WINTER ISSUE

The contiguity between humans and nature: A personal note

Our existence as humans can be rooted within the contesting theories of evolution and creation, along with numerous philosophical attributes. The scientific discourse can only do so much as to help us understand life but the meaning of life can be deciphered only through our beliefs and cultural system. The Earth is endowed with rich flora and fauna, and varied ecosystems which contribute to the kaleidoscopic range of landscapes which we refer to as nature on this planet. Since time immemorial, we have been closely associated with nature, our forefathers and foremothers were hunters and gatherers but eventually succeeded in cultivating wild plants and domesticating the wild animals. But the efficiency with which this was achieved varied from people of one continent to the other. Also, the pace at which this achievement was mastered, and the availability of resources decided the pace of development of that particular region. Along with these developments came about the establishment of a cultural system, always in a flux even to this day. In this cultural system, language is an important strand as it founded the basis of communication, an art that distinctly separated us from the other living creatures on this planet. With our emergence as indispensable species in this world, we have reached a stage where the world is booming with our ingenious creations but is also ailing with an immense anthropogenic pressure.   

Presently, there is an unprecedented scale of development which has unleashed upon us the reality of global warming. The sky rocketing pollution rate, vanishing of forests, extinction of species, other species falling into the endangered categories, submergence of coastal areas, mounds of plastic waste and break out of pandemics, have pushed us into the glaring urgency of doing whatever we can to preserve nature and restore the health of the planet. This has brought about the cementing of conservation efforts throughout the world. But there were some fractures that were detected in this paradigm of conservation. As most conservation efforts established the dichotomy between nature and humans; nature [as the environment around us] and humans are thus observed as seperate entities now.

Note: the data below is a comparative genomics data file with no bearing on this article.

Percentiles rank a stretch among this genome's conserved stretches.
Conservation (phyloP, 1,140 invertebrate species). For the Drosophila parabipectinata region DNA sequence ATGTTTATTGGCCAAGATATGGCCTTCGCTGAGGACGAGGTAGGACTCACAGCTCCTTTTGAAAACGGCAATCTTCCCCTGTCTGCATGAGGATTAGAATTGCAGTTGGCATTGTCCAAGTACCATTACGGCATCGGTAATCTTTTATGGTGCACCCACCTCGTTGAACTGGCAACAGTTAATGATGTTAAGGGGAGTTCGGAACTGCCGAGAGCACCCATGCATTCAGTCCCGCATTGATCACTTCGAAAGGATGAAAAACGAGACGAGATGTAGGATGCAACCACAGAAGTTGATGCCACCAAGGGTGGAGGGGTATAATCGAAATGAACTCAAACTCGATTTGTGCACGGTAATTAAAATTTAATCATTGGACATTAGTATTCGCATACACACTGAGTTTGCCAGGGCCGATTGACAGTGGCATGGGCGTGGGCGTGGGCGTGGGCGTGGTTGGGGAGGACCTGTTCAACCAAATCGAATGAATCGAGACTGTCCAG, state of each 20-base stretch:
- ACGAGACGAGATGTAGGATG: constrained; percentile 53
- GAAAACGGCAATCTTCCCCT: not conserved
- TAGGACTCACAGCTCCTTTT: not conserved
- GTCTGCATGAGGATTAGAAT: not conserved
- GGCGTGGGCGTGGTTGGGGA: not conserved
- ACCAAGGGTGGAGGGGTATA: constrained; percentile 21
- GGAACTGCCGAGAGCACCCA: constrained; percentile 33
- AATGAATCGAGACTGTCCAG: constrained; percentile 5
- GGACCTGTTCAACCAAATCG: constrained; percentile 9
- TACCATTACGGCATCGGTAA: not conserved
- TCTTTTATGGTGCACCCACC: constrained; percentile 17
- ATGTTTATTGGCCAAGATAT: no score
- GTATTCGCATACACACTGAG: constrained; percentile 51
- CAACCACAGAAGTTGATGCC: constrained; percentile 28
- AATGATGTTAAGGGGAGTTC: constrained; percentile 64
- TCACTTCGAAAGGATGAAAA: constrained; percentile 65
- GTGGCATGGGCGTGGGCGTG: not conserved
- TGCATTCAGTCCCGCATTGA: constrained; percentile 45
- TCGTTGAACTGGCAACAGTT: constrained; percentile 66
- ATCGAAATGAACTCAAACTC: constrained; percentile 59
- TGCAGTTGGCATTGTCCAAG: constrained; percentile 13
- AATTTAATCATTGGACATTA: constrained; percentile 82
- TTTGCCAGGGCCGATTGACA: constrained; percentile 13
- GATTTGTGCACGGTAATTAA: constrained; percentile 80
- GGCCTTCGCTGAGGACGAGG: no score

Fortress conservation is given emphasis albeit the efforts in its implementation vary in what we refer to as the Global north and the Global south. In India, a nation which falls under the category of a developing country, the scenario is no different. An immense amount of importance is given to the fortress conservation of wildlife wherein the local people are displaced as they are considered to be the external appendage which can be done away with. It was during my postgraduate studies in the School of Human Ecology, and during one of the field works as a part of the rigorous system of field based learning, that I got an opportunity to visit the Kuno Wildlife Sanctuary. This sanctuary has been assigned to conserve the Asiatic Lion after the rigorous displacement of hundreds of Adivasi[s] residing within the sanctuary. When embarked upon our journey to the sanctuary in different vehicles that we were allotted to travel in, the landscape was surreal, it was for the first time that I had seen the forests in a semi-arid region. The forest was lively with the rainfall that the region had received during monsoon at that particular year and we also encountered bada talab, the seasonal lake, which came to life only if it received rain. We hiked in certain patches of the sanctuary but the hot humid weather made it a difficult task to keep up with the pace. 

After having completed certain miles of walking, we reached the dilapidated houses which were once a part of the village occupied by the displaced villagers. These abandoned houses were covered with creepers and grasses. One of the most prominent structures I observed was the door that still stood tall and erect amidst all the greeneries and demolition around. At that particular instant, I couldn’t process much but it was only later in retrospect when I met the displaced communities and read more about them that I understood how the conservation efforts had been entrenched with the dichotomy of nature and humans, and that the action in conserving some pristine nature and the Asiatic lion had come at a cost. It was the local people, the Adivasi[s], whose future was gambled in the larger interest of the ‘lion, larger group of people and nature.